Wednesday, May 11, 2016

GUEST ARTICLE: Traveling the World Through Books

Please welcome our amazing International Committee for compiling this fun guest article and creating these absolutely fabulous graphics!  Read on and be sure to chime in with your own recommendations as they request at the end.


As Stephen King said, “Books are a uniquely portable magic.” They’re also the wardrobe door, a path into another time and place, sometimes even places that don’t exist.

Today, we want to celebrate the places books can take you. We’ll also been sharing some books set in various countries on Twitter, so look out for those and share your favourites!

There are 196 countries on Earth, the third planet from the Sun and with a surface area of 510.1 million km². Books are a fantastic way to learn more about the world, and there are clearly many possible settings all around us for a story!

Some settings are more popular than others. PLENTY of books are set in the States, and the UK gets its fair share, too. But what about the rest of the world? The international team set out to find YA books set in other cities around the world.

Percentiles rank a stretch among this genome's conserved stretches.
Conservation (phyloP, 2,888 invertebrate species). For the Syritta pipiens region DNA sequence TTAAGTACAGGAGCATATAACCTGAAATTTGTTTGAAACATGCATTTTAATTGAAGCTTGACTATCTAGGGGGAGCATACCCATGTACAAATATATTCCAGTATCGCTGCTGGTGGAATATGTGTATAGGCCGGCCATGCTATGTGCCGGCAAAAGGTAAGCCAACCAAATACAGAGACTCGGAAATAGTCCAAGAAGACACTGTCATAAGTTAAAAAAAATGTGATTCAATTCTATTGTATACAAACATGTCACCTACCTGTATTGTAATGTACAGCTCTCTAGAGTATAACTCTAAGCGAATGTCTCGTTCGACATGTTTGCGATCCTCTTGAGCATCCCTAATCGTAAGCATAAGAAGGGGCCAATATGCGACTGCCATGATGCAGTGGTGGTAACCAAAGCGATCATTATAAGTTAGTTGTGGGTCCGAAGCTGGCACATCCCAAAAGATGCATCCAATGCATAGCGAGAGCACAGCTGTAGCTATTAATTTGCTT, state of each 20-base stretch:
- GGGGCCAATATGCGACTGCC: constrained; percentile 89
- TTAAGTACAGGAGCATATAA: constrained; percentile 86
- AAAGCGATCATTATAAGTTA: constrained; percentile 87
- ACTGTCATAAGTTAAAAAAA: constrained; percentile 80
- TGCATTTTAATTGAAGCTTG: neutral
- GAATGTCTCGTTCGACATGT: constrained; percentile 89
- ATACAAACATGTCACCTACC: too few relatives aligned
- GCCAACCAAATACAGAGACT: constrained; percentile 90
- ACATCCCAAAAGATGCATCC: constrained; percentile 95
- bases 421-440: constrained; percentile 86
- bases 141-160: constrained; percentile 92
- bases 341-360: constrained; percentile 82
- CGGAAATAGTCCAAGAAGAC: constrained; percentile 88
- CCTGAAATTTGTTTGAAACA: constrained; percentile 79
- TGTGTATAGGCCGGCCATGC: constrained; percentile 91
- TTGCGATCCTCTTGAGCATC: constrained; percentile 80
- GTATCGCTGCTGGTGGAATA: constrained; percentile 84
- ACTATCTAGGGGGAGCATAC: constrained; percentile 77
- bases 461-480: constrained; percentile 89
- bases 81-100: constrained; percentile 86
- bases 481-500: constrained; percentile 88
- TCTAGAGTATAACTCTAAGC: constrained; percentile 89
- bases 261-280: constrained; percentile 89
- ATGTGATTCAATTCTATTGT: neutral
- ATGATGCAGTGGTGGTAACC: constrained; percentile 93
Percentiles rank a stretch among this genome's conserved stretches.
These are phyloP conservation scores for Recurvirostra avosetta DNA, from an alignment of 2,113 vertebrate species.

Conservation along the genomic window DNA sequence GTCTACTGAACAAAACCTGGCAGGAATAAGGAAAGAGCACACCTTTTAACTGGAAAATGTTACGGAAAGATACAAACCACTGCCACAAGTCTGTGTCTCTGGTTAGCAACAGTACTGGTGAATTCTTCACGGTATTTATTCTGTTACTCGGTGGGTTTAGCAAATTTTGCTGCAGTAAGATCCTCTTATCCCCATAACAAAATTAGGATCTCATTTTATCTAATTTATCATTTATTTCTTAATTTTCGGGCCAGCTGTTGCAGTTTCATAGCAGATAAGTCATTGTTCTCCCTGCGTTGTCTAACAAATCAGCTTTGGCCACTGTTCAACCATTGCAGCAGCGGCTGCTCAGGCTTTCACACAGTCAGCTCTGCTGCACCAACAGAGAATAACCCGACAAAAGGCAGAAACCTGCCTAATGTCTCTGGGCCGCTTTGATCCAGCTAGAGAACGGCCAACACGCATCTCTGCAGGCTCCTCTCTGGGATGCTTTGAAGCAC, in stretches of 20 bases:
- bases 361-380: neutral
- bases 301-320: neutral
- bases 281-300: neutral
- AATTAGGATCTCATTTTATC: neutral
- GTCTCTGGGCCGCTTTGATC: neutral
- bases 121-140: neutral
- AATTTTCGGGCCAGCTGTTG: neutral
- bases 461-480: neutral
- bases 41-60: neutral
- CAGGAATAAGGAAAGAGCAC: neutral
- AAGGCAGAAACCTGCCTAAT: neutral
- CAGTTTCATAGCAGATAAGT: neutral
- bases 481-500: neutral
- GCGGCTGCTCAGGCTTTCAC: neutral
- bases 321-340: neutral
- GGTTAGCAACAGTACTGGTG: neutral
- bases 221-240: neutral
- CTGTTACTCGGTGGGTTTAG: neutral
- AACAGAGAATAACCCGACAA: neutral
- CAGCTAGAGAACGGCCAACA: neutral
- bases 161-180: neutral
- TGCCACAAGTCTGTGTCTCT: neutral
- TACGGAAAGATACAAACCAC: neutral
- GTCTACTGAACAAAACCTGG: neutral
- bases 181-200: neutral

We hit a bit of a stumbling block, though. We wanted to focus on cities, but we quickly discovered that it was hard enough finding good books set in whole countries, and sometimes even continents.

A couple of cities – London and Paris, for example – get a spotlight, while a lot of other amazing places seem to fade into complete obscurity.

We found more books written about space than in some countries on our very own planet!

We also learned that a lot of books set in other countries were written by… Americans.  And we love and appreciate these authors for writing about countries other than their own, but we still wish there was more written by local authors! One of today’s topics is diversity, and we’d definitely love to see some more here!

So today, wonderful readers, we’re appealing to you for two things.

First of all, can you succeed where we didn’t? Share with us your favourite books set in your country in the comments or on Twitter.

Second, and this is the harder one… Share with your local community what sort of books you want to read. Let publishers and authors know that you want to read about your own country. If you’re an aspiring writer (or even a published one!), we’re appealing to you to write about your experience, your city, your country. We want to know what it’s like where you live!

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